by Brad Gemeinhardt, horn
This week, Kelli O'Hara finishes her run as Valencienne in The Merry Widow, fulfilling a lifelong dream of performing at the Met. MET Orchestra hornist Brad Gemeinhardt took a moment to ask her a few questions about the nature of singing operetta, preparation, and the variety of experience this run has afforded.
How is singing at the Met, which is such a large hall, different from other places you have sung? Technically, do you do anything differently to adjust for the space?
The singing is incredibly different in some ways and not at all in others. I guess I would call it a much more presentational way of singing or expressing, rather than an intimate or naturalistic way. I've always tried to sing "on my voice" or with technique and correct support and air, no matter the venue, but the sheer muscle of it feels more intense in this space. And the amount of necessary articulation also effects the resonances. And speaking of resonation, there is definitely an adjustment in order to brighten the tone. Boy, I could talk about this all day! It's been a great and fun challenge that I will continue to work on throughout the run.
How would you describe these things to someone who loves music but isn’t familiar with the physical process of singing?
My teacher used to say that, “sing on the voice,” when I was holding back or unconfident, or maybe even shying away from the tone. There is a also a big trend in pop music today to have a very breathy sound, which can be very sexy, intimate, and emotional for that genre. But when singing in a stage production, whether one is mic'd or not, the voice just can't be unsupported like that. We have to "voice" the singing. This is what keeps it healthy. We have to say what we want to be heard. There is plenty of breath that is supporting the sound but once it flows through the larynx, it becomes clear sound - a sound that is supported. The air shouldn't seep through. "Sing out, Louise!"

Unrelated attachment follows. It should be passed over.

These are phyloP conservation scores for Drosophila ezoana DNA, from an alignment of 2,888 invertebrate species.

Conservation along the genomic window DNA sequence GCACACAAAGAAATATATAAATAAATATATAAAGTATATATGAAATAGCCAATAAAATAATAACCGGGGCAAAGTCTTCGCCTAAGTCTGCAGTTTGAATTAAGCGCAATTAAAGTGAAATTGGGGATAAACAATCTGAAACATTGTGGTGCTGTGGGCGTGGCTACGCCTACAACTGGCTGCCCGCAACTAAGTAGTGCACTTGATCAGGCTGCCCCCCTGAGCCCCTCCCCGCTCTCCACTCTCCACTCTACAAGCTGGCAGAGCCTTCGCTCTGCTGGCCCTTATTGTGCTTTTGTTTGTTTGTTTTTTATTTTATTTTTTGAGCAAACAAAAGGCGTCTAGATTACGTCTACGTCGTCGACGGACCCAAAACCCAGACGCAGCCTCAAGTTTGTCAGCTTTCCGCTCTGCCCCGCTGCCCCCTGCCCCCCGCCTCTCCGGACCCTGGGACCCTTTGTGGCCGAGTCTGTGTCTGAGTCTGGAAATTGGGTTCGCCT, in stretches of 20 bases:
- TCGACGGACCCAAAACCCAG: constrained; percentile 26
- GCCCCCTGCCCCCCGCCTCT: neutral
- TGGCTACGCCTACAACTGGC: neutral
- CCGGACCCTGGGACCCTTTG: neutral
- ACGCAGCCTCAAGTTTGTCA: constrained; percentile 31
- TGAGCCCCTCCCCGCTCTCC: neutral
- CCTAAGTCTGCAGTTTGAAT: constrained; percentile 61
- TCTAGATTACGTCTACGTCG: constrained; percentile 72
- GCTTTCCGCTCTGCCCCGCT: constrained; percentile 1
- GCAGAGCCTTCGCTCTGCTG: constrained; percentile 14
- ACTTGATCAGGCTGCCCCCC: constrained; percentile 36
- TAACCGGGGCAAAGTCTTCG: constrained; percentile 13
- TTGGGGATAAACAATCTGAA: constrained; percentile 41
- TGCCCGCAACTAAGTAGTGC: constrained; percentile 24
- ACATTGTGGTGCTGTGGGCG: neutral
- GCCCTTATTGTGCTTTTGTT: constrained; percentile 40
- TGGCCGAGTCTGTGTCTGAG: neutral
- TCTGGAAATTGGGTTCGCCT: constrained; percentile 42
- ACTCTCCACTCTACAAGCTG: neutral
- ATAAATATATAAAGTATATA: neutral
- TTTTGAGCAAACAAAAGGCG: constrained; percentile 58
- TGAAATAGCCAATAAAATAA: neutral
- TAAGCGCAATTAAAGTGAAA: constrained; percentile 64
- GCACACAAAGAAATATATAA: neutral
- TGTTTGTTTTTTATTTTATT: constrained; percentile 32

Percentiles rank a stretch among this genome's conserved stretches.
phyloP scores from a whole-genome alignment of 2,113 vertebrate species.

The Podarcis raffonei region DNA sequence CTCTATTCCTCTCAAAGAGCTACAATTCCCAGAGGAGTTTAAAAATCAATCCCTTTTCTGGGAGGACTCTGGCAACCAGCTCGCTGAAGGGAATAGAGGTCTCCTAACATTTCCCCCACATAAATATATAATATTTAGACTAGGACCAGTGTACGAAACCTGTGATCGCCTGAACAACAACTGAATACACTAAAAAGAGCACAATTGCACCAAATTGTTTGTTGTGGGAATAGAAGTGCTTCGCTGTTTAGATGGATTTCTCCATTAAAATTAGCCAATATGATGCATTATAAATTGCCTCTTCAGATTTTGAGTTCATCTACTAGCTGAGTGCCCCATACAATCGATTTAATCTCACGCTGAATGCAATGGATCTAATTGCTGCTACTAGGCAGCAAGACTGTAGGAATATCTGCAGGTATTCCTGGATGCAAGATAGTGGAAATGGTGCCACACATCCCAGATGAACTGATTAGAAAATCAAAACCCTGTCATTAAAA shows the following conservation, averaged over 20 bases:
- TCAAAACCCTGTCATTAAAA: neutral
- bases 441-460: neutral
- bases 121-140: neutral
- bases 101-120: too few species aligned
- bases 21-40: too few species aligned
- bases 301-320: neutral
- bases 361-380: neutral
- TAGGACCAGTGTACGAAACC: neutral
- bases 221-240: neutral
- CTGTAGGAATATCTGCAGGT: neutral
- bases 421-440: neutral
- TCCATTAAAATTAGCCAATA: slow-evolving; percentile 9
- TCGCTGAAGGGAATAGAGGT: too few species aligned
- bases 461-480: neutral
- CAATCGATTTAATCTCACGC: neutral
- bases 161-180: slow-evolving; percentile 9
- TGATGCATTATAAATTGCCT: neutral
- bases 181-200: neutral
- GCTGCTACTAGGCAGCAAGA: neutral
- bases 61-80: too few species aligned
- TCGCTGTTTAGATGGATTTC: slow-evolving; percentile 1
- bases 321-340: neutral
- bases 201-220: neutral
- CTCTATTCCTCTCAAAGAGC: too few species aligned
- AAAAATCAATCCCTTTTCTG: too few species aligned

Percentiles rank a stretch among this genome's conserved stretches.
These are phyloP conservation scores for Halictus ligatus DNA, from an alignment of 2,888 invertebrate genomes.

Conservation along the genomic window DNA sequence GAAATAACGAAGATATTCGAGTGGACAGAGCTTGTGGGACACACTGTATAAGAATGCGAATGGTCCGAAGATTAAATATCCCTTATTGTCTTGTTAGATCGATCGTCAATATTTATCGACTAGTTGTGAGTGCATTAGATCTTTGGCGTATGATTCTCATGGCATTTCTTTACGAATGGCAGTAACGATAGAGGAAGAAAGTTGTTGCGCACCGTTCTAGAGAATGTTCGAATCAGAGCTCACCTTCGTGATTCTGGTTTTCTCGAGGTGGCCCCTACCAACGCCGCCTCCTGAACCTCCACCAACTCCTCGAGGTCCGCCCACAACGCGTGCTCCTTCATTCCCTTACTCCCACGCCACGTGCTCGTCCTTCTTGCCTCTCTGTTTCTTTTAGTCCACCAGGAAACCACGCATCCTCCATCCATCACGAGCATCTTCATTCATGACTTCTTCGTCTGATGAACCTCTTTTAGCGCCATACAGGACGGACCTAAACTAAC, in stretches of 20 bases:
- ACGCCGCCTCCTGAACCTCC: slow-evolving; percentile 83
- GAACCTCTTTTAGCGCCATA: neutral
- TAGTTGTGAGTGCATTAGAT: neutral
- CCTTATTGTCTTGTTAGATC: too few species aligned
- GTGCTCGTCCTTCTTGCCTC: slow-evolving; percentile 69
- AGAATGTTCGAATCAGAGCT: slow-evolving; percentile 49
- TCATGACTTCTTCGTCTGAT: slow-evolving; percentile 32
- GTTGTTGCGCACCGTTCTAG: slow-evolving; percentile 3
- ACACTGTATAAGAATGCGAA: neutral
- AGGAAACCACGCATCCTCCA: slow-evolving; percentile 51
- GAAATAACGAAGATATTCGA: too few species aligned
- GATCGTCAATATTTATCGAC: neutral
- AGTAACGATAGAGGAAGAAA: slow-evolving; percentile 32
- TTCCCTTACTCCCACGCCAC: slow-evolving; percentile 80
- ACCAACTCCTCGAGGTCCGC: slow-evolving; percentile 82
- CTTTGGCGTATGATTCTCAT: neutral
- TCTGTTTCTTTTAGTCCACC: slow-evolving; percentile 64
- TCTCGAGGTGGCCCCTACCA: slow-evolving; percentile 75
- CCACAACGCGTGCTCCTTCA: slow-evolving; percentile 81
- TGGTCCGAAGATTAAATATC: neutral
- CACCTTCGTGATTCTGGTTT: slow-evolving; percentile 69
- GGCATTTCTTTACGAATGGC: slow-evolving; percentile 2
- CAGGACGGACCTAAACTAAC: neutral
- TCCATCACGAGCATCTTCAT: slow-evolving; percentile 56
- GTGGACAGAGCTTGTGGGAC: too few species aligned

How about adjusting the amount of articulation?
Chewing consonants or making them extremely clear, so that audiences can understand them from far away, seems very necessary in a space like the Met - especially when singing in English. This can make the melodies choppy and less pleasing to the ear, but the text must be important. So it's about finding a good balance between the beauty of a melodic line and the clarity of the diction. It's tricky. But the way we articulate using our teeth, our lips, etc., will help to find that balance. It's different from speaking, but the intention should be the same. It has mostly to do with making space, so tone is never cut off.
When you studied singing, did you learn in a technical way, or was it more conceptual, because so much of what you’re doing happens inside the body?
My teacher never taught with concepts, really. She taught by studying the real mechanics. We would look at pictures of the larynx. We would see how the breath moved up from the lungs to the larynx. She would never say, “Now, imagine a lightbulb," or “Imagine a stack of bricks,” or anything like that. She might actually stack bricks on me while I was laying on the floor, but she certainly wouldn't ask me to imagine it! But the truth is, we can't really see what is happening in our bodies while we are singing on a stage. But what we can do is feel. She said, “Never listen to yourself. Just feel what you are doing.” By doing that, you can start to recognize certain feelings that equal certain results. That's what you can depend on. But before, during, and after all this study, research, and development, my teacher talked about heart. "Speak on pitch," she said. "Communicate." And when you truly do, the technical aspects that you have painstakingly learned will fall in place and be there to support you.